But this same law ALSO allows the accused the right to rebut that legal presumption of value by calling, for example a store manager or an expert who can establish a value other than that specified on the price tag.

Thus if the Blue Book provides an alternative valuation for the sale price of similar property as that advanced during a trial, that valuation is admissible over the objection of the prosecutor.

Defending A Charge Of Theft Based On Challenging Valuation

While the price tag is considered prima facie (based on first impression – accepted as correct until proved otherwise – minimally persuasive evidence) it is not necessarily legally conclusive of an item’s value. The law also recognizes that there are exceptions where the price tag might not reflect true value.

There are times when a retail item is mis-marked or the item might be the type – such as an automobile – where the price is the subject of negotiation. If the Defendant can locate and retain an expert who can rebut the presumption of value – the law provides for the opportunity to establish a value other than that specified on the price tag.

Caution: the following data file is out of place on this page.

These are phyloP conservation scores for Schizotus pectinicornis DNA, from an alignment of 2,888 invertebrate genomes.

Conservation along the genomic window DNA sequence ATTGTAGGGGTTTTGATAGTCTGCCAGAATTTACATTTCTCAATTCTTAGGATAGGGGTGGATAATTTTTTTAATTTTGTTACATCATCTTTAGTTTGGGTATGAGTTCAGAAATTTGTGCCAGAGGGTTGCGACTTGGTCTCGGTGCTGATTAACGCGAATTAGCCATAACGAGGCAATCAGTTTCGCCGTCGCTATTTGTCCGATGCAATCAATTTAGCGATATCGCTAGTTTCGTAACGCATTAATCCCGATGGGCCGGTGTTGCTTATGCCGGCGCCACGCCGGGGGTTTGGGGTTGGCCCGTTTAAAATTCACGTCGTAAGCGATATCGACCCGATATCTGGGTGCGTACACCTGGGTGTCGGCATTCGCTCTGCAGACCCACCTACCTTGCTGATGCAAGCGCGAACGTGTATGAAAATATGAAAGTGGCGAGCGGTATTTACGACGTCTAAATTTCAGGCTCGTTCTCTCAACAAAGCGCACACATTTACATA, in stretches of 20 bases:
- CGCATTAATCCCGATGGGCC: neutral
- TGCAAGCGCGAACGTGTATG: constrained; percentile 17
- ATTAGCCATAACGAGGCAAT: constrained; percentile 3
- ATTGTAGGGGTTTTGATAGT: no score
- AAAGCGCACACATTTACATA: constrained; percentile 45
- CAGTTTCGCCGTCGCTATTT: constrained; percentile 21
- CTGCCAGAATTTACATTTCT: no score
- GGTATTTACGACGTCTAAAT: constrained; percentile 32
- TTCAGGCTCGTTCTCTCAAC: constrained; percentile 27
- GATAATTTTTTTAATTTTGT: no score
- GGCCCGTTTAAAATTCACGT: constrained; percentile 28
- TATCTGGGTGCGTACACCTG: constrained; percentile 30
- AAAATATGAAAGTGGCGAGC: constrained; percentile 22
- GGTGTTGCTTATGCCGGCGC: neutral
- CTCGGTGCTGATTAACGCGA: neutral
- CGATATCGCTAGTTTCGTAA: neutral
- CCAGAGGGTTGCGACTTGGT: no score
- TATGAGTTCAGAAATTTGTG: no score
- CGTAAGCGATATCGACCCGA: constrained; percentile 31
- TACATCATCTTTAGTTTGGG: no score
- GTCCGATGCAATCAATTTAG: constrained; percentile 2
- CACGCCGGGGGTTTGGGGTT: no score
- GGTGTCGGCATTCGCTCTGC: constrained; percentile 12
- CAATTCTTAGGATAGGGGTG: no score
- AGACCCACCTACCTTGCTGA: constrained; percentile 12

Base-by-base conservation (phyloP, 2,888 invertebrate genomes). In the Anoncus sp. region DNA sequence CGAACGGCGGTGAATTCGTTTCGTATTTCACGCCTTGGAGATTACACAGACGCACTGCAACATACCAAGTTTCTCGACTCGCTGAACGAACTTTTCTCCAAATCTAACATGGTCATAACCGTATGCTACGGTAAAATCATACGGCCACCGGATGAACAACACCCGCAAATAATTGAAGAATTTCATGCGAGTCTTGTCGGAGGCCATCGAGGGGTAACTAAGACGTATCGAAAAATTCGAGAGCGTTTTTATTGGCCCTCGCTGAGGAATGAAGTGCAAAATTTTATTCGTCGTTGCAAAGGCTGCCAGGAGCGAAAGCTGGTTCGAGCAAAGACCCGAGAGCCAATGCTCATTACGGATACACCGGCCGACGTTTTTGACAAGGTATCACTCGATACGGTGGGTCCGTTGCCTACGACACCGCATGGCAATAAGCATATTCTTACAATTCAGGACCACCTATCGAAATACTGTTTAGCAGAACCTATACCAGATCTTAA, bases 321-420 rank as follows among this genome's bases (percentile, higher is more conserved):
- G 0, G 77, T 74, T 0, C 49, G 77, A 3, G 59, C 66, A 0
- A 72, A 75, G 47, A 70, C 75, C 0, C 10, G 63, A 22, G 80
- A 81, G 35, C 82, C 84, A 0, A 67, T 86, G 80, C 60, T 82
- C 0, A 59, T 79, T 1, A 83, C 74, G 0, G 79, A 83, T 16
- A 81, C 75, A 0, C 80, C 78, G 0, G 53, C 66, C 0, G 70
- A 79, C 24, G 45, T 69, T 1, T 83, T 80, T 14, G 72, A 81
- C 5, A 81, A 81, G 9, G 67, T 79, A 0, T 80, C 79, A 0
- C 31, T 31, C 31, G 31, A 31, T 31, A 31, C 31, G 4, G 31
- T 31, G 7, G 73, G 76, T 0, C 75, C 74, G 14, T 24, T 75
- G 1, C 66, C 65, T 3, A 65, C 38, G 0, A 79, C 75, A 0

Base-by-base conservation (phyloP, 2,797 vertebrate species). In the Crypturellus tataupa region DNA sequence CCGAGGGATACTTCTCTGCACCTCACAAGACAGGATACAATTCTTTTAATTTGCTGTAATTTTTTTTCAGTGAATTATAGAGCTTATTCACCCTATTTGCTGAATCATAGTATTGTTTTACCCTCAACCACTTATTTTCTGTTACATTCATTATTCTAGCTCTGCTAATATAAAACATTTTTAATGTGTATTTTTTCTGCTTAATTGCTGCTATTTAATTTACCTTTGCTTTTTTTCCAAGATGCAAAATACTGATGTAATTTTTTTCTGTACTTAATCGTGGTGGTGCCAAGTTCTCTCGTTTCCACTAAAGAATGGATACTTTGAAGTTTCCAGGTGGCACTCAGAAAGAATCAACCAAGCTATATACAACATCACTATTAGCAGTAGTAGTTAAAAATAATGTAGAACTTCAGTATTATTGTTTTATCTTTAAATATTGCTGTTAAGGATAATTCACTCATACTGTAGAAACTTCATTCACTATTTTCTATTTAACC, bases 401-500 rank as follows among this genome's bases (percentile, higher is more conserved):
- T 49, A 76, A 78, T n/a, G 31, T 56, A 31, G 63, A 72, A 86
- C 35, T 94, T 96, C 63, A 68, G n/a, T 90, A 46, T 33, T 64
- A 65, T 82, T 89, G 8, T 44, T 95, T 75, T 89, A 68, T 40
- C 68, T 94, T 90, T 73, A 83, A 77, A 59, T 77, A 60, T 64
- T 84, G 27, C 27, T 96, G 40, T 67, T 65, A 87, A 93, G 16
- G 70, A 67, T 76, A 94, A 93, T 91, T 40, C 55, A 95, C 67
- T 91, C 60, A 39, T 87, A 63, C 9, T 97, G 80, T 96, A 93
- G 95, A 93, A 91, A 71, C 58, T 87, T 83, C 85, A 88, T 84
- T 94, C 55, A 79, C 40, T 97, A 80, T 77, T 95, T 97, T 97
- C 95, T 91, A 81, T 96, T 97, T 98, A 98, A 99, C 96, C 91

Put differently, a Colorado Defendant has the right to present direct evidence that the price tags totaled by the police do not necessarily reflect the market value of the goods allegedly stolen.

But remember – if the Defendant makes this argument at trial – the Defendant must present evidence to support that contention. If a Defendant makes the claim but fails to introduce the evidence on the issue of valuation – it defeats the claim.

Good Luck

Colorado Criminal Theft Law – How Do They Prove Value?

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The reader is admonished that Colorado criminal law, like criminal law in every state and at the Federal level, changes constantly. The article appearing above was accurate at the time it was drafted but it cannot account for changes occurring after it was uploaded.

If, after reading this article, you have questions about your case and would like to consider retaining our law firm, we invite you to contact us at the Steinberg Colorado Criminal Defense Law Firm – 303-627-7777.